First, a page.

As I walked through the door after a typical, grinding, hot commute, my wife approached me. After the usual, “Hi honey! How was your day?” small-talk, she paused and whispered: “Are you ready to cry?”
That’s rarely a good sign so I mentally braced myself for whatever she had to say. Instead, she showed me the following:
Welcome Back to School!
In somewhat typical fashion, on the first day of school, kids are bombarded with questions from thier new teachers ranging from “How was your summer vacation?” to “Where do you want to sit?”
No doubt teachers have done their own homework over the summer to learn about their new students, but at the same time they’re also looking for ways to better understand the children in their classes – their likes, their dislikes, whose friends with who, personalities, etc… (including a “Welcome back to school!” questionnaire which includes questions such as the above.)
Teachers want to create the best classroom in which students will thrive. It’s what teachers do.
Now imagine yourself a fifth grader. A fifth grader beginning his first year of school completely integrated into a mainstream classroom; away from the comfortable environment of his special needs class.
A fifth grader away from his usual friends and teacher; who knows only a few of the others kids in class although most don’t know him at all. They don’t know his quirks, his social struggles or his personality.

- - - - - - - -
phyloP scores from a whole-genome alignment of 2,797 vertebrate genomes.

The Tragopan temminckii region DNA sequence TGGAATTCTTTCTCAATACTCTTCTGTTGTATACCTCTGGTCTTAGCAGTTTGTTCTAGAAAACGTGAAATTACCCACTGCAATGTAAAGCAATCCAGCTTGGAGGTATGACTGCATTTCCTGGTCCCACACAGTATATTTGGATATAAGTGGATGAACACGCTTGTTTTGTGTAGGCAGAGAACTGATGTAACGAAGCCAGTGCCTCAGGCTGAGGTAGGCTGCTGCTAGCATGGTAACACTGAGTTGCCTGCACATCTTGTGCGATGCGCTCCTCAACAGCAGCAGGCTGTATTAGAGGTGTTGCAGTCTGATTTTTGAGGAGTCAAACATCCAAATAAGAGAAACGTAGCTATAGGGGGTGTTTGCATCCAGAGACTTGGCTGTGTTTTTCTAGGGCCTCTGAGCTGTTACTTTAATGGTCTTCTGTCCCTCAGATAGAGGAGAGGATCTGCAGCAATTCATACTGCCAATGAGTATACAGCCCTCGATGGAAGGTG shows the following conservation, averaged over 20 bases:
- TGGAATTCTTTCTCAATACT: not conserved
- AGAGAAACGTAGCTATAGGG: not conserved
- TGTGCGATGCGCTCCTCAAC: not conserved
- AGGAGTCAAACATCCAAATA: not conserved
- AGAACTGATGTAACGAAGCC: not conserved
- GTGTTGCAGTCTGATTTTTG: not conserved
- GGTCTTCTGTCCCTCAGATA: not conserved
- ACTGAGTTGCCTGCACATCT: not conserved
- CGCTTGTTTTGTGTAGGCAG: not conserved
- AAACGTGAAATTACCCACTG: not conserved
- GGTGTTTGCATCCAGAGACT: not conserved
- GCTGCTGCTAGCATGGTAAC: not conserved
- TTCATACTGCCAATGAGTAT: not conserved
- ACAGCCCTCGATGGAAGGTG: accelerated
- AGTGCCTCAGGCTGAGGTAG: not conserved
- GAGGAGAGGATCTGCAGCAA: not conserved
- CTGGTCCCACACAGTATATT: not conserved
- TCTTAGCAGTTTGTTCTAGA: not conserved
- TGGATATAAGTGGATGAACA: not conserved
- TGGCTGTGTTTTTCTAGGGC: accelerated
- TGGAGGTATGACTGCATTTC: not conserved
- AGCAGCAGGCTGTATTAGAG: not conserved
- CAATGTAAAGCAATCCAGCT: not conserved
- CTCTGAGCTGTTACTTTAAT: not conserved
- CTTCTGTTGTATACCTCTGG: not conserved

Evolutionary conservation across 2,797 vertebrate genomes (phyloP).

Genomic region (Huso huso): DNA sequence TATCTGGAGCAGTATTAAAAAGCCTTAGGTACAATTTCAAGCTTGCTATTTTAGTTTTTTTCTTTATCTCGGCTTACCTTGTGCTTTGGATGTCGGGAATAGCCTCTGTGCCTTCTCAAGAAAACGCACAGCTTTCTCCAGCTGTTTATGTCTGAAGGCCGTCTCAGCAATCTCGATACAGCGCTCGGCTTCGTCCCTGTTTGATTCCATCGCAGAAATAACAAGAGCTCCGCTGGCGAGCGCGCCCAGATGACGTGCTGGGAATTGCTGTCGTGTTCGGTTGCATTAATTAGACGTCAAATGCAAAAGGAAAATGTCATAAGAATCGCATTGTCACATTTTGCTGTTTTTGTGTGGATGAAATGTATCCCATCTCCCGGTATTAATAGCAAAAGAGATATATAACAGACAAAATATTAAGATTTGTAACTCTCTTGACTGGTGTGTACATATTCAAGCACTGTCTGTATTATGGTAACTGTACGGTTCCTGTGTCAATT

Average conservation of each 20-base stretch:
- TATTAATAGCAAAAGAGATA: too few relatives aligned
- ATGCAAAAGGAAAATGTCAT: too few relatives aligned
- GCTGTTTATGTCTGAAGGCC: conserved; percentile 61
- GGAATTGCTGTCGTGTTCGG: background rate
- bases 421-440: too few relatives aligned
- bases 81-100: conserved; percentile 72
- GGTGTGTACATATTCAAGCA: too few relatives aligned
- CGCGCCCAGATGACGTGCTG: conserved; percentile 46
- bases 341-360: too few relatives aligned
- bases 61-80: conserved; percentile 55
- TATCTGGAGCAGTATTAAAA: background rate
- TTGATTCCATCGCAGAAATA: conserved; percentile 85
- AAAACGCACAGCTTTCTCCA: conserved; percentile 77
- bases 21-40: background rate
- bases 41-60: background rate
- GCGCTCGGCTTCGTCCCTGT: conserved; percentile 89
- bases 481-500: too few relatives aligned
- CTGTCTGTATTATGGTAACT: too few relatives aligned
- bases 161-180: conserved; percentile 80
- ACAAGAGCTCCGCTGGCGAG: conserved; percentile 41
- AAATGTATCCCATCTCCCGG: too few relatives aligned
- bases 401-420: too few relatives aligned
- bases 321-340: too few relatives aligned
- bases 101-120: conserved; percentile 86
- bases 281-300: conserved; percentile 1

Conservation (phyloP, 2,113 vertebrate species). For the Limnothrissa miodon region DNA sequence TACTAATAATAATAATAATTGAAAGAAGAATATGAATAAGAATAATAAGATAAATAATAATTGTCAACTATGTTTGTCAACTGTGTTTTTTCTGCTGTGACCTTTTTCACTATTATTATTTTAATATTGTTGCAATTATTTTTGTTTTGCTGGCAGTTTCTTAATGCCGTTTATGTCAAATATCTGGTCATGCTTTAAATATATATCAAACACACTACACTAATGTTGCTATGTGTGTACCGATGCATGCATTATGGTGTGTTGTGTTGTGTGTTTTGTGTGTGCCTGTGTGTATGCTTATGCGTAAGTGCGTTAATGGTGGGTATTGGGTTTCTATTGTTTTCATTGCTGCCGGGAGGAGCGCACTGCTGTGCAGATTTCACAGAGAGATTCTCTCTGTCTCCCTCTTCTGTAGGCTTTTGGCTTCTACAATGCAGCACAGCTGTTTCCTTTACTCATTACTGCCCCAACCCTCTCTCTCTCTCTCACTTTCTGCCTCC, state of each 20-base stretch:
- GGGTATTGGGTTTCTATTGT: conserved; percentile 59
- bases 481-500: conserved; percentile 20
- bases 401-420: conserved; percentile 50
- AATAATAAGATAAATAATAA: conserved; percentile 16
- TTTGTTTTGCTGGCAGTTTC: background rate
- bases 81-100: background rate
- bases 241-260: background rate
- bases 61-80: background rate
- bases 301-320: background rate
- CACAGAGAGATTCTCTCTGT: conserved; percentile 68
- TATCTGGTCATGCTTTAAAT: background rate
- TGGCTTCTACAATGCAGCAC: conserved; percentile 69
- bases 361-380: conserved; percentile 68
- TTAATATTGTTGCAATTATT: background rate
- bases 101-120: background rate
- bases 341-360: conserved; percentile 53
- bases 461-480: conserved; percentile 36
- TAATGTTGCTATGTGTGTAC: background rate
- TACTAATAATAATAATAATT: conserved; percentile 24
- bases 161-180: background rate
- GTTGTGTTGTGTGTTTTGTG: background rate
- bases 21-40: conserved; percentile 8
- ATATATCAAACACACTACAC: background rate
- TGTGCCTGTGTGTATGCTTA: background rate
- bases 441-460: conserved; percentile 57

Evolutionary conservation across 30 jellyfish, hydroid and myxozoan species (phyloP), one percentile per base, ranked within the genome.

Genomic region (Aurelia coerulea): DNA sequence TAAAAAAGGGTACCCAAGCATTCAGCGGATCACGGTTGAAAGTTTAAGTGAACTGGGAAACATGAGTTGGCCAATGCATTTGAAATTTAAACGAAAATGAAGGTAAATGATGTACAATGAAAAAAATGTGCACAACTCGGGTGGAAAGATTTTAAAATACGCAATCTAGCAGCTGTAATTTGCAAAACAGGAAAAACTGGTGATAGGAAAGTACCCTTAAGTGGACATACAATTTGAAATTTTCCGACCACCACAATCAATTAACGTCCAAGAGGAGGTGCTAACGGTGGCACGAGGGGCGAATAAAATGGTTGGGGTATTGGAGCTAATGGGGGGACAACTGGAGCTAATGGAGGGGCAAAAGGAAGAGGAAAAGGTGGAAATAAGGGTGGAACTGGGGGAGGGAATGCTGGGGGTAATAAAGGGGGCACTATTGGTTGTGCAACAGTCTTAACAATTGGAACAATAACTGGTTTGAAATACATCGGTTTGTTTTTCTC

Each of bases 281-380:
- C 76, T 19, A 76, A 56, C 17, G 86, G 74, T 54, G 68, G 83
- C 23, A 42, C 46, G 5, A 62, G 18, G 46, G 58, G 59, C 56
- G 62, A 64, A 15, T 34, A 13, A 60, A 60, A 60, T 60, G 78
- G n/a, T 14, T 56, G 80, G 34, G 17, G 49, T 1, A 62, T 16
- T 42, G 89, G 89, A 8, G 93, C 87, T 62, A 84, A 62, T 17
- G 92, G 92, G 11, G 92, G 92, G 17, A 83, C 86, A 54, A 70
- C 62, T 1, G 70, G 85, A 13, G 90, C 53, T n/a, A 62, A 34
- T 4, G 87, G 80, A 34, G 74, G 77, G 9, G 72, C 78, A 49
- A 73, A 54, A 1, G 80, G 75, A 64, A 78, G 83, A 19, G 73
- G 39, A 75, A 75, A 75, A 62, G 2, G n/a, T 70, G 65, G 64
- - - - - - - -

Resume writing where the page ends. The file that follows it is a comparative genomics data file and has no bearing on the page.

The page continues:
They most certainly don’t understand autism.
Young Matt has worked incredibly hard for this day. He has done everything asked of him – and much more – by his teachers, his therapists and his parents. He’s ready for the fifth grade and his excitement was apparent.
Yet his answer to question #6 makes me wonder just how true that is.
It kills me inside to think Matt’s afraid people will laugh at, or judge, him. Yes. He knows he has autism and yes, knows he’s different. But at the same time, he has never let autism define who he is.
To Matt, he sees himself as a typical boy doing typical boy things. Perhaps, though, he’s becoming more aware of how others see him as well.
He even came home from that first day saying he has a new friend. Yet the next day, apparently, that kid told Matt he wasn’t his friend.
What to do?
Other than fight the urge to smack the crap out of anyone who dares laugh at, or judges, my son – I’m not sure what I can do.
Over and over, my wife and I remind Matt of just how far he’s come. We remind him not only that he’s just as smart as other kids, but that he has proven it time and again.
We tell him to stick to what he knows and what makes him happy and to avoid others who might bring him down. We tell him to remain confident and believe in himself. Granted, I know that is so much easier said than done.
We’ve had years to prepare for this day: the day he became self-conscious of his differences or became worried about what others thought. Now that it’s here, we realize that we’re just as ill-prepared as ever.